Rick Pitino gets tattoo: Yes, this is real news … just go with it. Rick Pitino promised his Louisville Cardinals team he’d man up and get a tattoo if they could win the National Championship. That happened and Pitino didn’t back down. Here’s a picture of it. Not great, but not horrible, I suppose. And props to the coach for not going with a small one-inch tattoo on his ankle or something.

Aaron Rodgers signs new deal with Green Bay Packers: In a move that could keep their star quarterback in a Packers’ uniform for the rest of his career, Green Bay’s Aaron Rodgers signed a five-year, $110 million extension to remain with the franchise. If he plays out that contract, he would remain in Green Bay for the next seven seasons, through 2019. That would keep him in a Packers jersey until he’s 38. He could play longer, of course, but if nothing else, the bulk of his playing career should be in Green Bay.

UNLV plans Jerry Tarkanian statue: The Las Vegas Sun reported that UNLV is planning a statue for former head basketball coach, Jerry Tarkanian. Tarkanian, recently elected to the Basketball Hall of Fame, and the school have been on the outs for a while with the relationship mending a bit in recent years. And the coach had long been targeted by the NCAA for a variety of issues involving his teams. But wherever you come out on Tark, the one thing that can’t be debated is his ability as a head coach. He won more than 80% of his games and led UNLV to the 1990 National Championship.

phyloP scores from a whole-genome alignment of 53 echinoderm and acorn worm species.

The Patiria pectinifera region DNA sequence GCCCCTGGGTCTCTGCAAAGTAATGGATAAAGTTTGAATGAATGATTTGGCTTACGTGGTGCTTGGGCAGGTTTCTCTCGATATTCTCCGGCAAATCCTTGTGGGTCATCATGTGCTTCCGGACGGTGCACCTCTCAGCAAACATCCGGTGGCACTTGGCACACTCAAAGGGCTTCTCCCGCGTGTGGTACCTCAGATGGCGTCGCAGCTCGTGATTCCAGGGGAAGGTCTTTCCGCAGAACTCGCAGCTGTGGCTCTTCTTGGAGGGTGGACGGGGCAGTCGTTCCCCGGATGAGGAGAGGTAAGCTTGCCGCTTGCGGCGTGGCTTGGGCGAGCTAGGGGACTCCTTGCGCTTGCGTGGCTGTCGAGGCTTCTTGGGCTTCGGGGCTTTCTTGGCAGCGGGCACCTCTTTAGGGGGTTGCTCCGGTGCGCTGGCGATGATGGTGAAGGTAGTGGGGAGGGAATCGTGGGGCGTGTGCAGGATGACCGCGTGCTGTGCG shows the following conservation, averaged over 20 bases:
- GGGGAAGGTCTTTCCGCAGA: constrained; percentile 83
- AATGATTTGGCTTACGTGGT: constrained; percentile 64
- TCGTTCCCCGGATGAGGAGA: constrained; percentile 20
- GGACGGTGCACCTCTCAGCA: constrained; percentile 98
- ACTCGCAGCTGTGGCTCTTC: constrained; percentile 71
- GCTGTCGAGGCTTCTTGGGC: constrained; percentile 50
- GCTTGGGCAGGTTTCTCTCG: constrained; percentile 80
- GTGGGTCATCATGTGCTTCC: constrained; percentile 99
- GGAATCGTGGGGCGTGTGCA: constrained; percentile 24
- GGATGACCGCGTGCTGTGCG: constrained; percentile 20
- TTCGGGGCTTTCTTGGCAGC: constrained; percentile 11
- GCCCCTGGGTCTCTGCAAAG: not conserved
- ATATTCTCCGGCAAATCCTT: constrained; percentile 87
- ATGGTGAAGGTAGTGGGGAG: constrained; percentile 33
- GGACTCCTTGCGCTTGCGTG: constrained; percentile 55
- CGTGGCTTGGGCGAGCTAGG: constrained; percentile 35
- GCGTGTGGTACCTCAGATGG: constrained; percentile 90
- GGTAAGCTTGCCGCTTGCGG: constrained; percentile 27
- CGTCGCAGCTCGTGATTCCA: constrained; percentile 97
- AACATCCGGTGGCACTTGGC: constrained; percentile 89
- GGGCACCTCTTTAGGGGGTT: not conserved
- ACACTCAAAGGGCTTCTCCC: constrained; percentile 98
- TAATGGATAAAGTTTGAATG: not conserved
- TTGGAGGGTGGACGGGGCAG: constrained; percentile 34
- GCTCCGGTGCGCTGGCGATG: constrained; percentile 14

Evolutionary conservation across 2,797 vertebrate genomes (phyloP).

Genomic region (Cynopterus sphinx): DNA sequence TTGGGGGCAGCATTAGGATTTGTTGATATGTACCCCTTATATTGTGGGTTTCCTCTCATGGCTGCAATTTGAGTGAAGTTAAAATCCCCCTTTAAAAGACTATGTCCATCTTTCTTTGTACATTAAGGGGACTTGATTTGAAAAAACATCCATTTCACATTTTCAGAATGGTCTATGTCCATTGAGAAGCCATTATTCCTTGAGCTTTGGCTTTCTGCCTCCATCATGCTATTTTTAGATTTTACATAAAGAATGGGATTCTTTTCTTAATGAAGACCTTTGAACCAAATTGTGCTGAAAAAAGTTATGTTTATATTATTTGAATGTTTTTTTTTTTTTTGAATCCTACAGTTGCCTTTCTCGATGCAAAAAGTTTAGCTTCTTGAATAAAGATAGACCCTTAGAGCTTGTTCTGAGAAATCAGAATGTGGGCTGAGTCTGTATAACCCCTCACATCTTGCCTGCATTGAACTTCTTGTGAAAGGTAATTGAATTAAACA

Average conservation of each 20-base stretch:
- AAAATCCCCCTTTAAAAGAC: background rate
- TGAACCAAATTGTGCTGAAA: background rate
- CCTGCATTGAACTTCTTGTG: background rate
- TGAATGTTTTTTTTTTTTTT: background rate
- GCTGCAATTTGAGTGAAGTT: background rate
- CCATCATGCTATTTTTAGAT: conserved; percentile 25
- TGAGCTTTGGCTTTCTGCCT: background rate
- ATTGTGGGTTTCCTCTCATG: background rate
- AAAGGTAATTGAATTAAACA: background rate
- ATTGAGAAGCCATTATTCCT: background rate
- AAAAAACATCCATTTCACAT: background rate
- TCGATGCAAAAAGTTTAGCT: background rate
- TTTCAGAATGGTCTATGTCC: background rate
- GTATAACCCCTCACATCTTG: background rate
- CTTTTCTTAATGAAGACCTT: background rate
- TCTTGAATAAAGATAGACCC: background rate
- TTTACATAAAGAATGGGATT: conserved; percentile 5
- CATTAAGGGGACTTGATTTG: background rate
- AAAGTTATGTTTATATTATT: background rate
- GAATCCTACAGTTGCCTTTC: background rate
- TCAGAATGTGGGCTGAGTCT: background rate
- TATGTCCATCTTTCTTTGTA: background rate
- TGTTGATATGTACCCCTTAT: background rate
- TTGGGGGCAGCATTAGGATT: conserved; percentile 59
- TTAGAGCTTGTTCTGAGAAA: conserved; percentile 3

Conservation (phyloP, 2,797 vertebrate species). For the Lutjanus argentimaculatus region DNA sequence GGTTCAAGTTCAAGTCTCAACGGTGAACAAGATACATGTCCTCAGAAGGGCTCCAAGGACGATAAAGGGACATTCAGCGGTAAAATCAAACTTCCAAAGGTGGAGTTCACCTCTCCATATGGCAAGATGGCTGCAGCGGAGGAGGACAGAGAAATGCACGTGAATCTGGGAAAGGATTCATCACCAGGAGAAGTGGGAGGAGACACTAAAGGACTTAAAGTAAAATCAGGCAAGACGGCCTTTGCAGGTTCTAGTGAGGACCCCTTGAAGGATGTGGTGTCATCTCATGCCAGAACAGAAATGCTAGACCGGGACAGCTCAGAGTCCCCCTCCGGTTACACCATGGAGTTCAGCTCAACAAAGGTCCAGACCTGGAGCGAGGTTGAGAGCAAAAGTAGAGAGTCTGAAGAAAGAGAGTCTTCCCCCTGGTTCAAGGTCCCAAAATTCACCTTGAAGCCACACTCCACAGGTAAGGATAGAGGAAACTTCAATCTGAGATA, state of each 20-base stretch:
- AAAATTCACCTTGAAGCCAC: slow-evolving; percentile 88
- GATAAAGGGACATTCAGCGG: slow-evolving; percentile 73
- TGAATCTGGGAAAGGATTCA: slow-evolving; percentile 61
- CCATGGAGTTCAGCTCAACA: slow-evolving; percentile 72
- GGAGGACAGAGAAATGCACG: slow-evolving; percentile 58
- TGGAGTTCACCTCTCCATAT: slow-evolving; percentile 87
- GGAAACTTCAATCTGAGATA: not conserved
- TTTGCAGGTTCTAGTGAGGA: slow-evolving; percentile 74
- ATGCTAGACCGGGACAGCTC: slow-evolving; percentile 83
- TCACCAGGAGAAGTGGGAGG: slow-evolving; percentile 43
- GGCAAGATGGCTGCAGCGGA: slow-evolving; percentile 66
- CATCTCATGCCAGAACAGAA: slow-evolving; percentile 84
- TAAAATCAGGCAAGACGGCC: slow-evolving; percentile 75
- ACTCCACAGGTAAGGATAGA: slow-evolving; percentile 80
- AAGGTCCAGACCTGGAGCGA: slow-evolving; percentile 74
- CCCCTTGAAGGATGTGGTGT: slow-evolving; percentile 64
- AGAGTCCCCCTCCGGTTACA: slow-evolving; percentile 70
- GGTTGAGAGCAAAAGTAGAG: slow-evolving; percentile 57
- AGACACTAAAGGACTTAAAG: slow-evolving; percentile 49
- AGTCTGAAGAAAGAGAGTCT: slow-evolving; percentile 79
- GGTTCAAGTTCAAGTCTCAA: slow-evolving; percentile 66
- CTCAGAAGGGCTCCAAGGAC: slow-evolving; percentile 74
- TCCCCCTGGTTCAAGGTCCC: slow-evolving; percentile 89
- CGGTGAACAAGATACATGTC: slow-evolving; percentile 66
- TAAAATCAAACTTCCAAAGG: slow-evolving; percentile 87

April 25, 2013

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New York Jets Face a Make-or-Break Draft

By: Matt Bowen

The 2013 NFL Draft is set for April 25 in New York City and the New York Jets face the most pressure. There are certain teams in sports who are constantly surrounded with drama. Right now, the Jets are the “It” team in this category.

Yes, it’s easy to argue against that point because they play on the world’s largest stage, but the Jets are really good at being a three-ring circus right now. Things undoubtedly started to escalate last offseason when the team signed quarterback Mark Sanchez to a hefty contract extension. That was it–Sanchez was the “Sanchize” quarterback. His contract is worth $58.25 million over five years and a guaranteed $20 million in 2012-13. He was now the guy.

The New York Jets and Mark Sanchez face a make-or-break season in 2013.

Wait.

Then the team traded for Tim Tebow just a few short weeks later.

Hundreds of hours of media speculation later and Tebow attempted a whopping eight throws last season.

The Jets finished a dismal 6-10 in 2012 and were outscored by 94 points.

What now? How does the franchise reinstall faith in their faithful? How do they repair stability from top to bottom? How do they turn their situation into something positive?